Have you lost your muchness?

I found this blog post in my old files! I’d written it over 3 years ago but I thought it was still relevant so wanted to share it with you now!

I watched Alice in Wonderland with Johnny Depp during the week. I’d seen it once before, but this time around one particular scene really caught my attention.

The Mad Hatter is talking to Alice and telling her that the last time she visited Wonderland, she was muchnesswide“much muchier” and now she seemed to have lost her “muchness.” I was intrigued. Muchness is defined as “greatness in quantity or degree.” What the Mad Hatter was saying in his own way was that Alice had lost some of who she used to be. Basically that she had forgotten who she truly was as she had grown up. I couldn’t believe I hadn’t picked up on that before.

How many of you feel that we have lost some part of ourselves as we’ve grown up? How many of you, as kids, were kinda afraid to grow up because you believed you would become less of yourself? I was afraid that I would become a boring, careful person who followed the rules and thought it odd to walk barefoot in the grass. But guess what? I grew up and followed the rules and thought it odd of people who walked in the grass barefoot! I was thinking, ‘do they not realise the amount of dog crap there!’ I’ve been trying to reclaim my muchness for years now!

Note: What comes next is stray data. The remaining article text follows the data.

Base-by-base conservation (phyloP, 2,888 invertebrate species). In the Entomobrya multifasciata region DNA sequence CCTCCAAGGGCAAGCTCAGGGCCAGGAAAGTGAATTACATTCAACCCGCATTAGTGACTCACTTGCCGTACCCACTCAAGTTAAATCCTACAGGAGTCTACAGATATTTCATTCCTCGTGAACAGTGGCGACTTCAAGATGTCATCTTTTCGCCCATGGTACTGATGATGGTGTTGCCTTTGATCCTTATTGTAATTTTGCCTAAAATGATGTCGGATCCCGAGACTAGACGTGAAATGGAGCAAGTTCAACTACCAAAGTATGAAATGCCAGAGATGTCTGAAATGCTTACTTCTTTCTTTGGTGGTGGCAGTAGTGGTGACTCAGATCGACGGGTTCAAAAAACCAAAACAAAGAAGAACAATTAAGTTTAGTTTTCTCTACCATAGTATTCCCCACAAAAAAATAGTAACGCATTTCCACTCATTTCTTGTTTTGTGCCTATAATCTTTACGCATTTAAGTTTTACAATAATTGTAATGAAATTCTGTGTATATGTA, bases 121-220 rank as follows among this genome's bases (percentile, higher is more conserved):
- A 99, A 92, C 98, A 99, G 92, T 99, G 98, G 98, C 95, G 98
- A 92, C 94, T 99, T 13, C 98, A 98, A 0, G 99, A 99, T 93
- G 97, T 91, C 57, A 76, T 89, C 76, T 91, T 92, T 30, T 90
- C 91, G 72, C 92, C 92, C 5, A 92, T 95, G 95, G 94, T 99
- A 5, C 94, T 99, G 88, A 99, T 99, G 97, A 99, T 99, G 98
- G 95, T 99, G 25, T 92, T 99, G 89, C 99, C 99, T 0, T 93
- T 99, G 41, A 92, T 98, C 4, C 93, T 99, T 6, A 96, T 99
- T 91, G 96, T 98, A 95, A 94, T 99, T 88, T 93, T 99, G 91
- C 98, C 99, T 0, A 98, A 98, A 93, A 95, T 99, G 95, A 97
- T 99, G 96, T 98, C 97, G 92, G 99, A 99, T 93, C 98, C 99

When I think back to my childhood, I can see myself as exactly the same person yet at the same time, completely different. I feel quite lucky in the fact that I’ve always managed to keep some of my muchness, that childlike excitement, wonder and awe. However the bold fearlessness, perhaps ‘muchiness’ is something which I feel I’ve lost a lot of.

I was skiing earlier this year (2011!) and I had been really looking forward to it. I had been once before when I was younger and back then, on the first day, I had skied down the mountain with my older (but still very young) cousin. It was exhilarating and wild.

Back to present day, 26 years old, up a mountain with a pair of skies and a snail would have gone faster than me. I was terrified and I was really surprised. I suppose as I grew up, I had just become a lot more conscious of the fact that my body is perishable and can break. I was really disappointed that I held myself back so much whilst skiing this year and it’s only now I realise it’s because I had lost my muchness. (Possibly why I threw myself out of a plane and walked through fire since then!)

I don’t know about you, but I really don’t want to lose my muchness. I feel like it’s a huge part of me and that I have already lost enough of it. I find it scary that we lose a huge part of who we are, simply by growing older. I understand that we are going to grow up and there’s nothing that we can do about the passing of time however just because we grow older it doesn’t mean that we have to lose sight of who we used to be. Many of my clients often find their true passions and strengths when they remember who they truly are.

So, today I invite you to embrace and reclaim your muchness! Take some time to figure out what your muchness is and whether you’ve lost the essence of who you are as you grew up. When you get down the essence of who you were — the heart of who you thought you would be — what do you come up with? What of that essence have you lost? Contemplate the following questions and I’d love to hear your stories..